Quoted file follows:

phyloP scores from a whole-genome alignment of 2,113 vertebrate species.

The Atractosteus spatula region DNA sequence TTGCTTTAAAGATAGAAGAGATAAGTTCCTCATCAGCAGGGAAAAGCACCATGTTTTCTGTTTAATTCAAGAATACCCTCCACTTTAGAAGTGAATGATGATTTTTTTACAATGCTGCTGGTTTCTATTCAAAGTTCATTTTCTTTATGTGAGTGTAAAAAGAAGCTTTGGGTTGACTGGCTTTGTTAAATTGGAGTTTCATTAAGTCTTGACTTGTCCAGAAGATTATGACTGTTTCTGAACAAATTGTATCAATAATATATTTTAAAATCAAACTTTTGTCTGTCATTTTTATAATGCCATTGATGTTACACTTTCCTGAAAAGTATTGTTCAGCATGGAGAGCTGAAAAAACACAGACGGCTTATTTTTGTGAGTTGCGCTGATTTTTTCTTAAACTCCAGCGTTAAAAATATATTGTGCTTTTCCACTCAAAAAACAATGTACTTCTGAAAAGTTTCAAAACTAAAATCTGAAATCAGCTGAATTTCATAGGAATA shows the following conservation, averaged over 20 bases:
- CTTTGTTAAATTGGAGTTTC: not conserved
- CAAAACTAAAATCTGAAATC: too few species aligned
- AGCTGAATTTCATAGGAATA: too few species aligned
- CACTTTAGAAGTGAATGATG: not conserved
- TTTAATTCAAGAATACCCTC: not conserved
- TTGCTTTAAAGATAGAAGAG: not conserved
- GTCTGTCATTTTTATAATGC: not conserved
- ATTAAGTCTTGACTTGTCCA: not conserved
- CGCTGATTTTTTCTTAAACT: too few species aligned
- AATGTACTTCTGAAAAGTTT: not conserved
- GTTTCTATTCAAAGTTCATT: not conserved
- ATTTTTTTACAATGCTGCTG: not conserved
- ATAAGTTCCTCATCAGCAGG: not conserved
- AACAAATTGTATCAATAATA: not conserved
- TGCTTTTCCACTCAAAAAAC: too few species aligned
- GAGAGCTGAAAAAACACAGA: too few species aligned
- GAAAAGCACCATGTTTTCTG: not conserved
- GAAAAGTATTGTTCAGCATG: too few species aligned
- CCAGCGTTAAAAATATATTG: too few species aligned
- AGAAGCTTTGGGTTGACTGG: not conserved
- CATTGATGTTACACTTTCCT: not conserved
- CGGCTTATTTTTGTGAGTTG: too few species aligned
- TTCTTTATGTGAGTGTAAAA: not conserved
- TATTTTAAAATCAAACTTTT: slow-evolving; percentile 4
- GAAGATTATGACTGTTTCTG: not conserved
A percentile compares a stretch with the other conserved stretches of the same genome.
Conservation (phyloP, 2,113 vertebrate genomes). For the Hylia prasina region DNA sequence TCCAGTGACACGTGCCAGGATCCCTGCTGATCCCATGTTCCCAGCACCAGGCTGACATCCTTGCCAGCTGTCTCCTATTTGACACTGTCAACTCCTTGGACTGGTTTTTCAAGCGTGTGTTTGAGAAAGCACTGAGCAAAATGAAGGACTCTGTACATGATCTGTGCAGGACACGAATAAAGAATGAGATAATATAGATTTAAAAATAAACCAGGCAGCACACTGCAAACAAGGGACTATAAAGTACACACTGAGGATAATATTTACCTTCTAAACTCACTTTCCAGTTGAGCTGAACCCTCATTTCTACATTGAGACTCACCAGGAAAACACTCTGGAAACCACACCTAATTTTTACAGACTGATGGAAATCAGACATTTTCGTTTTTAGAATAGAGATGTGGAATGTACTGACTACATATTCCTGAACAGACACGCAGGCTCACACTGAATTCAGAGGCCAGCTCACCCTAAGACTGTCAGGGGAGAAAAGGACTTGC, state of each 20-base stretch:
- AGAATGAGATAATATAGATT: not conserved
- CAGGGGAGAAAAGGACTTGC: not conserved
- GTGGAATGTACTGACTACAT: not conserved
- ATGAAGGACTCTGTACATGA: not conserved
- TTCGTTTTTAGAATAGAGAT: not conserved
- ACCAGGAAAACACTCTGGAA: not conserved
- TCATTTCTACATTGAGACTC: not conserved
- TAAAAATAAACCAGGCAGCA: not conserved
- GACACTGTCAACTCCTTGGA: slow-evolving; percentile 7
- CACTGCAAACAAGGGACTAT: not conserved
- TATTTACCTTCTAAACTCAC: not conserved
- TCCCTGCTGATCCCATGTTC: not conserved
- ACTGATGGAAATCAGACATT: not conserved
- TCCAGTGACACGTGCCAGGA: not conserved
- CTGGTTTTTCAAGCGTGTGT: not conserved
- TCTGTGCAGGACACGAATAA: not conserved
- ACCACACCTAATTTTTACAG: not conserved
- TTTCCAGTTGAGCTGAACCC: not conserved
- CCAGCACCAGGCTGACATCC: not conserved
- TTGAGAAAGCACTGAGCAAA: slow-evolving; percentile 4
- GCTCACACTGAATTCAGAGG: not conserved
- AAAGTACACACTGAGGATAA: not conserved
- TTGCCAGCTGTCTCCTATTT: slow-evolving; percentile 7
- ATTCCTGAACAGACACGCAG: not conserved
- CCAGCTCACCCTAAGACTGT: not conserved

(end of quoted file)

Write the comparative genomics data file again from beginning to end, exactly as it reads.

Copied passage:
phyloP scores from a whole-genome alignment of 2,113 vertebrate species.

The Atractosteus spatula region DNA sequence TTGCTTTAAAGATAGAAGAGATAAGTTCCTCATCAGCAGGGAAAAGCACCATGTTTTCTGTTTAATTCAAGAATACCCTCCACTTTAGAAGTGAATGATGATTTTTTTACAATGCTGCTGGTTTCTATTCAAAGTTCATTTTCTTTATGTGAGTGTAAAAAGAAGCTTTGGGTTGACTGGCTTTGTTAAATTGGAGTTTCATTAAGTCTTGACTTGTCCAGAAGATTATGACTGTTTCTGAACAAATTGTATCAATAATATATTTTAAAATCAAACTTTTGTCTGTCATTTTTATAATGCCATTGATGTTACACTTTCCTGAAAAGTATTGTTCAGCATGGAGAGCTGAAAAAACACAGACGGCTTATTTTTGTGAGTTGCGCTGATTTTTTCTTAAACTCCAGCGTTAAAAATATATTGTGCTTTTCCACTCAAAAAACAATGTACTTCTGAAAAGTTTCAAAACTAAAATCTGAAATCAGCTGAATTTCATAGGAATA shows the following conservation, averaged over 20 bases:
- CTTTGTTAAATTGGAGTTTC: not conserved
- CAAAACTAAAATCTGAAATC: too few species aligned
- AGCTGAATTTCATAGGAATA: too few species aligned
- CACTTTAGAAGTGAATGATG: not conserved
- TTTAATTCAAGAATACCCTC: not conserved
- TTGCTTTAAAGATAGAAGAG: not conserved
- GTCTGTCATTTTTATAATGC: not conserved
- ATTAAGTCTTGACTTGTCCA: not conserved
- CGCTGATTTTTTCTTAAACT: too few species aligned
- AATGTACTTCTGAAAAGTTT: not conserved
- GTTTCTATTCAAAGTTCATT: not conserved
- ATTTTTTTACAATGCTGCTG: not conserved
- ATAAGTTCCTCATCAGCAGG: not conserved
- AACAAATTGTATCAATAATA: not conserved
- TGCTTTTCCACTCAAAAAAC: too few species aligned
- GAGAGCTGAAAAAACACAGA: too few species aligned
- GAAAAGCACCATGTTTTCTG: not conserved
- GAAAAGTATTGTTCAGCATG: too few species aligned
- CCAGCGTTAAAAATATATTG: too few species aligned
- AGAAGCTTTGGGTTGACTGG: not conserved
- CATTGATGTTACACTTTCCT: not conserved
- CGGCTTATTTTTGTGAGTTG: too few species aligned
- TTCTTTATGTGAGTGTAAAA: not conserved
- TATTTTAAAATCAAACTTTT: slow-evolving; percentile 4
- GAAGATTATGACTGTTTCTG: not conserved
A percentile compares a stretch with the other conserved stretches of the same genome.
Conservation (phyloP, 2,113 vertebrate genomes). For the Hylia prasina region DNA sequence TCCAGTGACACGTGCCAGGATCCCTGCTGATCCCATGTTCCCAGCACCAGGCTGACATCCTTGCCAGCTGTCTCCTATTTGACACTGTCAACTCCTTGGACTGGTTTTTCAAGCGTGTGTTTGAGAAAGCACTGAGCAAAATGAAGGACTCTGTACATGATCTGTGCAGGACACGAATAAAGAATGAGATAATATAGATTTAAAAATAAACCAGGCAGCACACTGCAAACAAGGGACTATAAAGTACACACTGAGGATAATATTTACCTTCTAAACTCACTTTCCAGTTGAGCTGAACCCTCATTTCTACATTGAGACTCACCAGGAAAACACTCTGGAAACCACACCTAATTTTTACAGACTGATGGAAATCAGACATTTTCGTTTTTAGAATAGAGATGTGGAATGTACTGACTACATATTCCTGAACAGACACGCAGGCTCACACTGAATTCAGAGGCCAGCTCACCCTAAGACTGTCAGGGGAGAAAAGGACTTGC, state of each 20-base stretch:
- AGAATGAGATAATATAGATT: not conserved
- CAGGGGAGAAAAGGACTTGC: not conserved
- GTGGAATGTACTGACTACAT: not conserved
- ATGAAGGACTCTGTACATGA: not conserved
- TTCGTTTTTAGAATAGAGAT: not conserved
- ACCAGGAAAACACTCTGGAA: not conserved
- TCATTTCTACATTGAGACTC: not conserved
- TAAAAATAAACCAGGCAGCA: not conserved
- GACACTGTCAACTCCTTGGA: slow-evolving; percentile 7
- CACTGCAAACAAGGGACTAT: not conserved
- TATTTACCTTCTAAACTCAC: not conserved
- TCCCTGCTGATCCCATGTTC: not conserved
- ACTGATGGAAATCAGACATT: not conserved
- TCCAGTGACACGTGCCAGGA: not conserved
- CTGGTTTTTCAAGCGTGTGT: not conserved
- TCTGTGCAGGACACGAATAA: not conserved
- ACCACACCTAATTTTTACAG: not conserved
- TTTCCAGTTGAGCTGAACCC: not conserved
- CCAGCACCAGGCTGACATCC: not conserved
- TTGAGAAAGCACTGAGCAAA: slow-evolving; percentile 4
- GCTCACACTGAATTCAGAGG: not conserved
- AAAGTACACACTGAGGATAA: not conserved
- TTGCCAGCTGTCTCCTATTT: slow-evolving; percentile 7
- ATTCCTGAACAGACACGCAG: not conserved
- CCAGCTCACCCTAAGACTGT: not conserved